3. D. Schurig, J. J. Mock, B. J. Justice, S. A. Cummer, J. B. Pendry, A. F. Starr, and D. R. Smith1, “Metamaterial Electromagnetic Cloak at Microwave Frequencies,” Science 314,977 (2006). [CrossRef]   [PubMed]  

4. A. Håkansson and J. SÁnchez-Dehesa, “Optimal design of microscaled scattering optical elements,” Appl. Phys. Lett. 87,193506 (2005). [CrossRef]  

5. A. Håkansson, H. T. Miyazaki, and J. Sánchez-Dehesa, “Inverse design for full control of spontaneous emission using light emitting scattering optical elements,” Phys. Rev. Lett. 96,153902 (2006). [CrossRef]   [PubMed]  

6. L. Sanchis, A. Håkansson, D. Lopez-Zanon, J. Bravo-Abad, and J. Sánchez-Dehesa, “Integrated optical devices design by genetic algorithm,” Appl. Phys. Lett. 84,4460 (2004). [CrossRef]  

7. P. Waterman, “Symmetry, Unitary, and Geometry in Electromagnetic Scattering,” Phys. Rev. D3 (1979).

8. A. Ishimaru,Electromagnetic Wave Propagation, Radiation, and Scattering (Prentice Hall, Englewood Cliffs, NJ, 1991).

9. D. E. Goldberg, Genetic Algorithms in Search, Optimization and Learning (Addison Wesley, Reading , MA, 1989).

10. M. M. Spuhler, B. J. Offrein, G. L. Bona, R. Germann, I. Masserek, and D. Erni, “A very short Planar Silica spot-size converter using a nonperiodic segmented waveguide,” J. Lightwave Technol. ,16,1680 (1998). [CrossRef]  

11. S. Preble, M. Lipson, and H. Lipson, “Two-dimensional photonic crystals designed by evolutionary algorithms,” Appl. Phys. Lett. 86,061111 (2005). [CrossRef]  

12. A. Gondarenko, S. Preble, J. Robinson, L. Chen, H. Lipson, and M. Lipson, “Spontaneous Emergence of Periodic Patterns in a Biologically Inspired Simulation of Photonic Structures,” Phys. Rev. Lett. 96,143904 (2006). [CrossRef]   [PubMed]  

13. I. L. Gheorma, S. Haas, and J.A. F. Levi , “Aperiodic nanophotonic design,” J. Appl. Phys. 95,1420(2004). [CrossRef]  

14. D. Wolpert and W. Macready, ”No free lunch theorems for optimization,” IEEE Trans. Evol. Comput. 1,67 (1997). [CrossRef]  

15. K. Aoki, H. T. Miyazaki, H. Hirayama, K. Inoshita, T. Baba, K. Sakoda, N. Shinya, and Y. Aoyagi, “Microassem-bly of semiconductor threedimensional photonic crystals,” Nat. Mater. 2,117 (2003). [CrossRef]   [PubMed]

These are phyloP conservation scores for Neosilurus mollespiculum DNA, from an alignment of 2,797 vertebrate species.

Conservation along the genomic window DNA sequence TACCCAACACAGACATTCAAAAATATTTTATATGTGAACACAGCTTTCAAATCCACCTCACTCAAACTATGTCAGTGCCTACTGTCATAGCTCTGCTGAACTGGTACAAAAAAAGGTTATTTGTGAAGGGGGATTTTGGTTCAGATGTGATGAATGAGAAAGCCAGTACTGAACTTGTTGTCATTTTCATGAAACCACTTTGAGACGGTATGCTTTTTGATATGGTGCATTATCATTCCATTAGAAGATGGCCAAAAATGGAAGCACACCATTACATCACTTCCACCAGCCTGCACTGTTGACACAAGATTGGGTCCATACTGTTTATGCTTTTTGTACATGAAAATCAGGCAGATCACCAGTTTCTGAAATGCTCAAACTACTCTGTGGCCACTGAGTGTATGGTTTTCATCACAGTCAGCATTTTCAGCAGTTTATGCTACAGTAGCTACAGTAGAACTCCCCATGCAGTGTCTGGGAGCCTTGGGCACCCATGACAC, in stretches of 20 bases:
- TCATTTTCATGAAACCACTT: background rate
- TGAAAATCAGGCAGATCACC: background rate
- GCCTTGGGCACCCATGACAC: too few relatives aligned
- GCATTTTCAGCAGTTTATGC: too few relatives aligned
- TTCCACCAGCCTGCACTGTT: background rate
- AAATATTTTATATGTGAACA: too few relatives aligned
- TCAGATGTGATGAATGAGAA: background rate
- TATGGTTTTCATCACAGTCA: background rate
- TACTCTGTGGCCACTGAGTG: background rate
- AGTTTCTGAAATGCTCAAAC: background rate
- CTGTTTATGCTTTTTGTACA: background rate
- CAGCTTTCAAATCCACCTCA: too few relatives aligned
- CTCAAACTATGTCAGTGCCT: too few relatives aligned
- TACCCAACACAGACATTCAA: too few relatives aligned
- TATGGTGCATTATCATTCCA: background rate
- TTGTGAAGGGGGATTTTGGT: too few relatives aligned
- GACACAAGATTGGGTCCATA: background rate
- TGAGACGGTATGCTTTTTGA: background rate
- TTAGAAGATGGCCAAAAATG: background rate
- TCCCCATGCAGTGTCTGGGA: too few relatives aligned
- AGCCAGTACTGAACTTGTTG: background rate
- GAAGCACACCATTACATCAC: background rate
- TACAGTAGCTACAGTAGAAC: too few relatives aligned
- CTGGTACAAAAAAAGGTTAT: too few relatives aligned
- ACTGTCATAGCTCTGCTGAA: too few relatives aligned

16. A. Håkansson, J. Sánchez-Dehesa, and L. Sanchis, “Acoustic lens design by genetic algorithms,” Phys. Rev. B 70,214302 (2004). [CrossRef]  

17. S. Kawata, H. Sun, T. Tanaka, and K. Takada, “Finer features for functional microdevices,” Nature 412,697 (2001). [CrossRef]   [PubMed]  

References

  • View by:

  1. J. B. Pendry, D. Schurig, and D. R. Smith, “Controlling Electromagnetic Fields,” Science 312,1780 (2006).
    [Crossref] [PubMed]
  2. S. A. Cummer, B. Popa, D. Schurig,, and D. R. Smith, “Full-wave simulations of electromagnetic cloaking structures,” Phys. Rev. E 74,036621 (2006).
    [Crossref]
  3. D. Schurig, J. J. Mock, B. J. Justice, S. A. Cummer, J. B. Pendry, A. F. Starr, and D. R. Smith1, “Metamaterial Electromagnetic Cloak at Microwave Frequencies,” Science 314,977 (2006).
    [Crossref] [PubMed]
  4. A. Håkansson and J. SÁnchez-Dehesa, “Optimal design of microscaled scattering optical elements,” Appl. Phys. Lett. 87,193506 (2005).
    [Crossref]
  5. A. Håkansson, H. T. Miyazaki, and J. Sánchez-Dehesa, “Inverse design for full control of spontaneous emission using light emitting scattering optical elements,” Phys. Rev. Lett. 96,153902 (2006).
    [Crossref] [PubMed]
  6. L. Sanchis, A. Håkansson, D. Lopez-Zanon, J. Bravo-Abad, and J. Sánchez-Dehesa, “Integrated optical devices design by genetic algorithm,” Appl. Phys. Lett. 84,4460 (2004).
    [Crossref]
  7. P. Waterman, “Symmetry, Unitary, and Geometry in Electromagnetic Scattering,” Phys. Rev. D3 (1979).
  8. A. Ishimaru,Electromagnetic Wave Propagation, Radiation, and Scattering (Prentice Hall, Englewood Cliffs, NJ, 1991).
  9. D. E. Goldberg, Genetic Algorithms in Search, Optimization and Learning (Addison Wesley, Reading , MA, 1989).
  10. M. M. Spuhler, B. J. Offrein, G. L. Bona, R. Germann, I. Masserek, and D. Erni, “A very short Planar Silica spot-size converter using a nonperiodic segmented waveguide,” J. Lightwave Technol., 16,1680 (1998).
    [Crossref]
  11. S. Preble, M. Lipson, and H. Lipson, “Two-dimensional photonic crystals designed by evolutionary algorithms,” Appl. Phys. Lett. 86,061111 (2005).